ADE Green: Reflections on the Carbon Offsetting Panel

Our Climate Change Specialist, Richard Phillips, summarises the key learnings from his panel on the alternatives to carbon offsetting at ADE (Amsterdam Dance Event) Green.

Is carbon offsetting a good idea?

This was the question put to me ahead of ADE Green – a leading conference on sustainability in the music industry, taking place during the world’s largest electronic music festival – Amsterdam Dance Event.

Speaking as part of a panel that also featured John Fernandes of MIT, Sven Jense of the Climate Cleanup Foundation, and Claire O’Neill of A Greener Future, I addressed the sector on the fallibility of seeking to ‘balance’ your carbon emissions through offsets.

The drawbacks are copious – from the ethical questions and unequal power dynamics of paying someone else to balance the emissions you continue to produce, to the technical challenges of offsets failing to deliver what they promise.

An investigation led by the Guardian found that 90% of rainforest offsets by the leading provider are worthless. In simple terms, trees take a long-time to grow to absorb carbon, they can burn down releasing any carbon that does get absorbed, and can cause additional environmental issues, such as monoculture, and human rights issues. In many instances offsets do not even provide any carbon capture that wouldn’t have happened anyway as they protect existing forests, rather than planting new ones.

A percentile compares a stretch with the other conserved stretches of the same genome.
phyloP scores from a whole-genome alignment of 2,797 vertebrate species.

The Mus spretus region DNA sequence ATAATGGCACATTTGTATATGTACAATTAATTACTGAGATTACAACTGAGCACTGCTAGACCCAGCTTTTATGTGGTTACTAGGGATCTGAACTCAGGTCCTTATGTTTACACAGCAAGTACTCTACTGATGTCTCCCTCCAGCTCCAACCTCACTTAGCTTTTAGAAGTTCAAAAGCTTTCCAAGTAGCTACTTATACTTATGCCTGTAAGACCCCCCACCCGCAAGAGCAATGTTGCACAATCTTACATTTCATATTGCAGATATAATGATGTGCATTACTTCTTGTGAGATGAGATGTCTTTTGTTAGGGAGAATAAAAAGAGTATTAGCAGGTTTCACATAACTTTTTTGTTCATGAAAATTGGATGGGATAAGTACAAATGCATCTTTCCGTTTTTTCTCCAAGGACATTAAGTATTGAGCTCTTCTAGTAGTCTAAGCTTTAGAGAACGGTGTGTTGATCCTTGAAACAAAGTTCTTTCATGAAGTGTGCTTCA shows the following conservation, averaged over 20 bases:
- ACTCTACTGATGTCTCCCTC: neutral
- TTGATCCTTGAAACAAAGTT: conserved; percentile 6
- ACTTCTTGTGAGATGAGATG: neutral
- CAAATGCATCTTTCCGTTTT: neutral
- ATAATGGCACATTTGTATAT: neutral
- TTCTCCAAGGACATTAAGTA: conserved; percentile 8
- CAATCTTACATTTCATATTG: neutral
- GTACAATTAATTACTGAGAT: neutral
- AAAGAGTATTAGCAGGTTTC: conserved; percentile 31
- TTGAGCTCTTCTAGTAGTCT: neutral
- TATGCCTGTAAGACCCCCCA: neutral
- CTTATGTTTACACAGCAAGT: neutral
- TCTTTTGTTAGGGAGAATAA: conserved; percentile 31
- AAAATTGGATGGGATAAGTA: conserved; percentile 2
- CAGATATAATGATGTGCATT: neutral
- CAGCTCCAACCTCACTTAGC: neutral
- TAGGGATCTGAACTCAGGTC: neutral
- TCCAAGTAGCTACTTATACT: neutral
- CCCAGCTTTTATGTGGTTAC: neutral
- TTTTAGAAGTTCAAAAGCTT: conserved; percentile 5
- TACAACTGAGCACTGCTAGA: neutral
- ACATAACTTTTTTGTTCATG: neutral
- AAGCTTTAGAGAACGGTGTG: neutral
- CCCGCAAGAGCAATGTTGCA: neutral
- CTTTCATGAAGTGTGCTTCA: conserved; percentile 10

The focus instead, should be on immediate, drastic emissions reductions across the sector. This being the only way to achieve the targets set by climate science to keep warming to a ‘safer’ level – namely by halving our emissions by 2030.

While offsetting is not the answer to achieving those targets, the idea of pricing carbon and compensating for our impacts is a good one. But better choices can be made to invest in higher impact initiatives, even if they are not always quantifiable in pure carbon terms.

A number of alternatives exist, including support for Climate Justice organisations – helping local and global organisations to compensate those already experiencing climate impacts, facilitating adaptation projects and amplifying their voices to make the call for greater equality. Support for environmental legal action is also a critical tool for action, helping to bring powers to account on climate action.

The panel came to 10 key principles to be followed before paying for any offsets. An artist, Herman Weeda of Sketchy Business, illustrated the conversation live, producing a visual account of the principles, as shown below.

A holistic approach

So, no. Carbon offsets are not a particularly good idea if we are serious about tackling our ever-growing emissions. We must instead start with urgent action to significantly reduce emissions now and use our money to support alternative and higher impact projects.

This mix of projects makes it a complex environment for music professionals to navigate – more complex than offsets ostensibly deliver. However, this nuanced and holistic approach is the most impactful.

Fortunately, there are organisations, such as EarthPercent and Murmur, who exist to raise and distribute money from the music industry into these impactful initiatives.

If you would like to find out more, you can read Julie’s Bicycle’s report on offsetting and carbon pricing.

Our work in the music sector is made possible through EarthPercent, Universal Music, Festival Republic and impactful partnership projects. We are part of industry collaborations and networks including Vision: 2025, Powerful Thinking, Live GREEN, IMPALA.

If you would like to support our work or collaborate on a project, please get in touch with info@juliesbicycle.com.